We must respect the difficult choices she made
Veronica Guerin's legacy should be that she became the woman that she was meant to be, writes Elis O'Hanlon
Veronica Guerin's son Cathal was seven years old when his mother was murdered. My first thought on hearing that she had died was for him. Sixteen years on, when I think about her now, it is still that boy who first springs to mind. My own daughter was not even two at the time. She's grown up with a mother to watch over her and with whom to share the big and little milestones alike. Veronica Guerin's son was denied that. And for what? Some tawdry empire built on dope and terror and other people's misery.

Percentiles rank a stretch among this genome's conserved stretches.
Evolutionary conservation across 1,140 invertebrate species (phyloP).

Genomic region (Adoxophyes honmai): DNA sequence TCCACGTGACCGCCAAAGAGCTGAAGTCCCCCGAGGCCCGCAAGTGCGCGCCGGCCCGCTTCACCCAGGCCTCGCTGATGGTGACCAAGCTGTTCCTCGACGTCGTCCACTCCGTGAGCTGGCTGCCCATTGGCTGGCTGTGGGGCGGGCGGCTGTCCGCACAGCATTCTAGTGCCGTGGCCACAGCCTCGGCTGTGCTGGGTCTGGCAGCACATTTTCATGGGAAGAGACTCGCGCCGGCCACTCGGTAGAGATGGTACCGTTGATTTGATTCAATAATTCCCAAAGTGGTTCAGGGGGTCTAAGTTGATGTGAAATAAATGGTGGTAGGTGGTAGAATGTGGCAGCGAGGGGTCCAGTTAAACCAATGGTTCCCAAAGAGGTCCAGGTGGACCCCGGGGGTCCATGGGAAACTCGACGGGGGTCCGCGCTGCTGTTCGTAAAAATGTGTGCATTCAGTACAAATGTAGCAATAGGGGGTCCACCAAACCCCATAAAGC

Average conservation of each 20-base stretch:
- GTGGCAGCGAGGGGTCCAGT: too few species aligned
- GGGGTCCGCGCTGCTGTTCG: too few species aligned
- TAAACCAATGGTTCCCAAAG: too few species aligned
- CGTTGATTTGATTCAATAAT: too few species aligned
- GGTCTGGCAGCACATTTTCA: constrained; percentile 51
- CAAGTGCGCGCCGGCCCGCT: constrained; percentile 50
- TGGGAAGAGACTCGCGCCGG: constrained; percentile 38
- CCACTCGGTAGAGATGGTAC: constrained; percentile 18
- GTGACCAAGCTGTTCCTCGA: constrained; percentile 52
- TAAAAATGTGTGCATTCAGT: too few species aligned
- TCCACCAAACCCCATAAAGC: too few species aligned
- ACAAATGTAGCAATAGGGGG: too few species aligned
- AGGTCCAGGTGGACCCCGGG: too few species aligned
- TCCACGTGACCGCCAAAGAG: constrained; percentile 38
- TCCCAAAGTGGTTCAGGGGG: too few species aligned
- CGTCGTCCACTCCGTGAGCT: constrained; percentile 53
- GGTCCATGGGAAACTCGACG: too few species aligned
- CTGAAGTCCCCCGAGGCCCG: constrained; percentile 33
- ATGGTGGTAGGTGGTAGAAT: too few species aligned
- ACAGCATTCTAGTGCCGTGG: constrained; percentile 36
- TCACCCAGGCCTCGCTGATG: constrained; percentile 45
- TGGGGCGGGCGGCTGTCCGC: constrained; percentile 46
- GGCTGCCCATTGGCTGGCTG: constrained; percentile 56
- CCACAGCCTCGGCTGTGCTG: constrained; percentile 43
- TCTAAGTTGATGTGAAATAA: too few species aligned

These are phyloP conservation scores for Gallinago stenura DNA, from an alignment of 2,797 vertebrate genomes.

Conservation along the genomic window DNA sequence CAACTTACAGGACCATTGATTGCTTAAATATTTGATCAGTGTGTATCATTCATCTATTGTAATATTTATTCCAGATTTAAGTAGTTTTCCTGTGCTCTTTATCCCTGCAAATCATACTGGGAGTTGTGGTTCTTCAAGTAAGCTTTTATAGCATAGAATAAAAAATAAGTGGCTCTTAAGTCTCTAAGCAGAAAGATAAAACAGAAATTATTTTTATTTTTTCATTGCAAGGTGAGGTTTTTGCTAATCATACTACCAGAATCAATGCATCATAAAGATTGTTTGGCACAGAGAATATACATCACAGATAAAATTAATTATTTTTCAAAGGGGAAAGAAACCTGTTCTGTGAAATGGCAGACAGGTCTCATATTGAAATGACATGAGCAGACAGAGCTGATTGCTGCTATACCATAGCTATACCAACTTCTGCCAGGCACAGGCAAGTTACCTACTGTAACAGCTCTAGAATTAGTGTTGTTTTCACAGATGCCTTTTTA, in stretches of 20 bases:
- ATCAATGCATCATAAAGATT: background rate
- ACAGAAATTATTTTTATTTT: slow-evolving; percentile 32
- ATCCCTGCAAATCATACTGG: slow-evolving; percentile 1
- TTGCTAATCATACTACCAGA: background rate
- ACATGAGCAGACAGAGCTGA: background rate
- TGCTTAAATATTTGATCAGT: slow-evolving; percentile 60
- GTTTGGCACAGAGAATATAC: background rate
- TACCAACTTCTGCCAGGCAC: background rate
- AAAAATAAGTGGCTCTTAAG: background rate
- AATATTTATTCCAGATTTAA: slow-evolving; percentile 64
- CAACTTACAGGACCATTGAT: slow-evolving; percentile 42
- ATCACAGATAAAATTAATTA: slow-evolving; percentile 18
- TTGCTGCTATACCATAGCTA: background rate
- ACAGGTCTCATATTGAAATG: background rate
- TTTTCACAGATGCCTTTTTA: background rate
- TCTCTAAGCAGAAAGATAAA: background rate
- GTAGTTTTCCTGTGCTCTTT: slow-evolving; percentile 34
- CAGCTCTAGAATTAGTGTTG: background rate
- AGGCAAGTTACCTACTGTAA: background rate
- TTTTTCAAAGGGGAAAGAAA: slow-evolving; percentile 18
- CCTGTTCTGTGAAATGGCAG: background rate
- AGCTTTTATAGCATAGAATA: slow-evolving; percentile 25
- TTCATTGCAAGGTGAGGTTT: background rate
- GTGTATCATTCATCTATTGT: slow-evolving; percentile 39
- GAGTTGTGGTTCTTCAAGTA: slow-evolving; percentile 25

I didn't know her personally. Readers sometimes think that those who work for the same newspaper must live and socialise in the same circles, whereas it's the nature of modern journalism that we often exist quite disparately from one another. Back then, it was even less likely that our paths would cross; I was living in Belfast at the time and rarely came to Dublin.